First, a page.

Aggressive Bulldog

by Lee
(Calgary, AB, Canada)

Sara is an english bulldog with very long legs, she is approx 50 pounds and large, she was fixed at 6 months and she will be two in december, we got her at 8 weeks and at that time already had a 6 year old pug "Shae", they got along famously until Sara got taller than Shae, then Sara would fight if I (Lee) was in the room, and I dont mean squabble Sara would attack Shae by getting her in a corner and standing over her and biting. My daughter (Maddie) moved out with both dogs two months ago and they lived together fine with only two fights in a month, but Shae became "depressed" so she came back to live with me about 3 weeks ago, since then Maddie has brought Sara to visit approx 4 times and each time as soon as Sara enters the house her back stands up and her ears go down and she immediately focuses on Shae (who will not even look at Sara anymore, and actually looks terrified)and Sara attacks, even with a muzzle on Sara still attacks.

We now have a small pomeranian who is 4 months old, and so far Sara just plays and tumbles with her and has not made any aggressive move towards her. Yesterday, Maddie took Sara to a friends house who have 4 dogs (3 small and one puppy) Sara has always played with them with no problem, but yesterday when she saw the puppy "kiko" (gonna be a large dog)she immediately attacked (kiko is almost as big as Sara now, but he is very timid)the three smaller dogs stayed off her radar and she ignored them only wanting kiko. Sara is not aggressive to people at all, just dogs half her size and bigger.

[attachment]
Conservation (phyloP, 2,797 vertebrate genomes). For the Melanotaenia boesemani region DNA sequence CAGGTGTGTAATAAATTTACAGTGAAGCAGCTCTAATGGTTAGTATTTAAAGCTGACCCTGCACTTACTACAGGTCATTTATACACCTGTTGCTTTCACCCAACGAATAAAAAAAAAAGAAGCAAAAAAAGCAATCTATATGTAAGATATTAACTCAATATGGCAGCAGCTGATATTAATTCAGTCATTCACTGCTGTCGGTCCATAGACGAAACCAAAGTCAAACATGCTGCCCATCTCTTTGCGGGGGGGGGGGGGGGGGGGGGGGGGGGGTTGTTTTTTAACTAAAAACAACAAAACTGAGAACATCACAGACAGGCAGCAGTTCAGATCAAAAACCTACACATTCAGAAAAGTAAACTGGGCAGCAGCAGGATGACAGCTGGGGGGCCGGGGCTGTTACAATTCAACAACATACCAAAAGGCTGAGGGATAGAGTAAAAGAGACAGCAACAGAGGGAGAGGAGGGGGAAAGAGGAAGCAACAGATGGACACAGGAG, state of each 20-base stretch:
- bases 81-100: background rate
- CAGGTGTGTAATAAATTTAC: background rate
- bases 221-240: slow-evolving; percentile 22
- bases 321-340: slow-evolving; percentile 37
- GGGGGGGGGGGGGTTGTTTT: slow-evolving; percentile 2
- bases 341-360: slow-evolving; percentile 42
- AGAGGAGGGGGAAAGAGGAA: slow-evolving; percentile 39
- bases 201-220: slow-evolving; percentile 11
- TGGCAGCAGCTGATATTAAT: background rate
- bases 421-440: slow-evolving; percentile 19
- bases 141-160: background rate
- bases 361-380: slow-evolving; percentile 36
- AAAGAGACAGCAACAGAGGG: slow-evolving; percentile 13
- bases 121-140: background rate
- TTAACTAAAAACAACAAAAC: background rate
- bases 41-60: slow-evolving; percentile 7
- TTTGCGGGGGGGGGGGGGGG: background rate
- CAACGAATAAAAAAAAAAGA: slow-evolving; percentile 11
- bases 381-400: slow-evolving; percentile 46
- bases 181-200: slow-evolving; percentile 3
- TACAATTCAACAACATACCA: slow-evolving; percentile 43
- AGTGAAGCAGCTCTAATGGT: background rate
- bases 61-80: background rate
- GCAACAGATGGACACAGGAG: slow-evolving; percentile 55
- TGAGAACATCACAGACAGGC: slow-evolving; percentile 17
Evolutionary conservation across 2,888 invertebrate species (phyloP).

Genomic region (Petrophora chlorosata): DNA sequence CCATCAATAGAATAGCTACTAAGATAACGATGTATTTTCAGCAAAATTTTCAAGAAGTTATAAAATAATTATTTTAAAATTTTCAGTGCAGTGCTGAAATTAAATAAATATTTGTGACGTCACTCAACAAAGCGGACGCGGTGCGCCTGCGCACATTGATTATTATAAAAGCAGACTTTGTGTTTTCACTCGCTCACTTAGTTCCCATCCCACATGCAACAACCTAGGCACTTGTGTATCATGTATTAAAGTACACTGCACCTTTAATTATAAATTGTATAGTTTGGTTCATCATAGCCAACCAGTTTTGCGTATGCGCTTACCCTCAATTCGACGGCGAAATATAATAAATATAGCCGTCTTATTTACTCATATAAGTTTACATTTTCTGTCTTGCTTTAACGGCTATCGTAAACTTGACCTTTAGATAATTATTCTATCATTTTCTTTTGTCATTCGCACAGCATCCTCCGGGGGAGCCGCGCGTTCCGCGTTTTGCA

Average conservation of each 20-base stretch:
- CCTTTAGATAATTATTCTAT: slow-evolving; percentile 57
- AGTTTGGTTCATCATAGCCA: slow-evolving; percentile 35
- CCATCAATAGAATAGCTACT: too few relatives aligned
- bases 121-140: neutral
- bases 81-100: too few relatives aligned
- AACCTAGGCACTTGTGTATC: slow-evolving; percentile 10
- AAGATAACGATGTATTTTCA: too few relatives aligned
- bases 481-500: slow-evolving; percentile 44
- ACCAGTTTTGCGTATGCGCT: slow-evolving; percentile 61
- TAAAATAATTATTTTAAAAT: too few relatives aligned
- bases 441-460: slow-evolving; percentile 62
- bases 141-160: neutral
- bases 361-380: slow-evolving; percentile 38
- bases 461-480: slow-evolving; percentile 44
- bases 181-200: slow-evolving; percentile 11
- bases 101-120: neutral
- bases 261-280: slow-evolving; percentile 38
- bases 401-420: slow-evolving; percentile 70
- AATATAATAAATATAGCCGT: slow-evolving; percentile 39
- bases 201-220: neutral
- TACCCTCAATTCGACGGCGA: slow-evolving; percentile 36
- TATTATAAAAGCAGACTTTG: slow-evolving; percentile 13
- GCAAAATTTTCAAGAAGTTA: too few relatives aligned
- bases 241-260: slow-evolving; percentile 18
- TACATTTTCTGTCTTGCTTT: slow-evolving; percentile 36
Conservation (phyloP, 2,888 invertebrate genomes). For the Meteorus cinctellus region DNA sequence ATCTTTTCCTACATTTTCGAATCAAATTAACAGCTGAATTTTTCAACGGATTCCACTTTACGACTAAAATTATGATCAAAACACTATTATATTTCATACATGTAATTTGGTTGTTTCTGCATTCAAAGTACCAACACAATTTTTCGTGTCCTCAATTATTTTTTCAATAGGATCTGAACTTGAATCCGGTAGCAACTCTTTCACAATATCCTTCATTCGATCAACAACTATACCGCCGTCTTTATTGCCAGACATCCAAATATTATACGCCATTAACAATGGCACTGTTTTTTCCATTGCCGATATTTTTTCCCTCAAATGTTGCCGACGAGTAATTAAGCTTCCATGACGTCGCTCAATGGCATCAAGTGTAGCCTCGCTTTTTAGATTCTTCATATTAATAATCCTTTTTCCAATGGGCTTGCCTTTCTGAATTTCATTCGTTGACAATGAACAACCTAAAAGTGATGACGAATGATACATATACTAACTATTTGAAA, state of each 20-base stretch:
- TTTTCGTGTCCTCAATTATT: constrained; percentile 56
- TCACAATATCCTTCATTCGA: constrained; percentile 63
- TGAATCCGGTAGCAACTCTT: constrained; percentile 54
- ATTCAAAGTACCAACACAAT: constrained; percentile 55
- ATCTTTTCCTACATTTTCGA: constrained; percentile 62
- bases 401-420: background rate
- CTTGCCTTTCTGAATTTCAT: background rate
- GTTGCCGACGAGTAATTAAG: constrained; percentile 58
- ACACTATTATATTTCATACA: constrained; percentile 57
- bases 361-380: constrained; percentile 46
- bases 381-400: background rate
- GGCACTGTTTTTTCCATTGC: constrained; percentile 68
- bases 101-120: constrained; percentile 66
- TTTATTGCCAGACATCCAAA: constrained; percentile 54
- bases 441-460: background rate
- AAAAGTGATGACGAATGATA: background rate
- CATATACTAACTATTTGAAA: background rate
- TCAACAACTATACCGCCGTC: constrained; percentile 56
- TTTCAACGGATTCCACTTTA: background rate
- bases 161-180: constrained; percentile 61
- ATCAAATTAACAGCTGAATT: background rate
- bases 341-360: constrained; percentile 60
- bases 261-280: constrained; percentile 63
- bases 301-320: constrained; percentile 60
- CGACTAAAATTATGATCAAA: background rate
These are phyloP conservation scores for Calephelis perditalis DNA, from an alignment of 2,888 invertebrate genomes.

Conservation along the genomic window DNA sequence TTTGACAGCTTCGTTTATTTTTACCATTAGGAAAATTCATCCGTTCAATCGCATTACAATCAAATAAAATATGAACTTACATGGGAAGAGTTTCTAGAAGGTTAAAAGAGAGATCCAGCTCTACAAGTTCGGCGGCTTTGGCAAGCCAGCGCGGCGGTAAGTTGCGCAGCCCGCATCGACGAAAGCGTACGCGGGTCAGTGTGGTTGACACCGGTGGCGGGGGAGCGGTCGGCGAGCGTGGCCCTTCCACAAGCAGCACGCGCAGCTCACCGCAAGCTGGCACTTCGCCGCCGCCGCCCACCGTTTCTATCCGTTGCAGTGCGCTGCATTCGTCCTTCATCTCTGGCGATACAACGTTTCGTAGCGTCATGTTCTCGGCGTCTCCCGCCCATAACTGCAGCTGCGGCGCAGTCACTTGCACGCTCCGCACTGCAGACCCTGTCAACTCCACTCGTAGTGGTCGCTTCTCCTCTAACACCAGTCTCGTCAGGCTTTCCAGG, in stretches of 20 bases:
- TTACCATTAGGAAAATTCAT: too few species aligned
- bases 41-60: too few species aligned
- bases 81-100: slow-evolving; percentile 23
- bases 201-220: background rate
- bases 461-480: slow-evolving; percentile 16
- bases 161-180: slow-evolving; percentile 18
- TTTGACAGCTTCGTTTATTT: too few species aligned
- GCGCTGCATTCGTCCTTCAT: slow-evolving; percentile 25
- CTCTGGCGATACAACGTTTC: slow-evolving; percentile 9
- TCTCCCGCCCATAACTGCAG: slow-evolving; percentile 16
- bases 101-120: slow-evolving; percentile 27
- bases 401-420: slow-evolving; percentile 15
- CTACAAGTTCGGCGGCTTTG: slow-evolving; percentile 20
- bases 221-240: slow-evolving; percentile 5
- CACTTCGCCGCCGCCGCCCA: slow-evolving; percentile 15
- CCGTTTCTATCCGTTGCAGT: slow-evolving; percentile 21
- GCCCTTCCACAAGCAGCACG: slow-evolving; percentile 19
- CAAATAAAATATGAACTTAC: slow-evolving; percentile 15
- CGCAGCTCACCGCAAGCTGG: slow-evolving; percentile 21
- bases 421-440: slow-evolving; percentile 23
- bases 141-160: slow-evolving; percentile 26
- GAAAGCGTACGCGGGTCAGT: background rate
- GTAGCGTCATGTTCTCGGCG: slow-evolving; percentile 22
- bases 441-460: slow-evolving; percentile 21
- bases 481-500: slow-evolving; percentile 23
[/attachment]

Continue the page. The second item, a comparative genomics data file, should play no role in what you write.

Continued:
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Oct 12, 2013
Establish Yourself as the Pack Leader
by: Adam G. Katz

Your problem is that your dog didn't get a motivational correction for exhibiting the aggressive behavior.

You need to:

1. Establish yourself as the pack leader.

2. Put all dogs on a "Nothing In Life Is Free" program.

3. Do not leave these dogs together unsupervised.

4. Get all dogs fixed/neutered/spayed.

5. Keep a leash and collar on all dogs, when you're with them-- so that you can start correcting the aggression.

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Employ the "Nothing In Life Is Free" approach, so that your dog starts to view you as the "pack leader." If your dog doesn't see you as the leader, then your corrections will be meaningless. So, if you're doing subtle things (inadvertently) to undermine your leadership role around the house-- it will be counter-productive.


Adam G. Katz is the author of, "Secrets of a Professional Dog Trainer!" -- which you can find at

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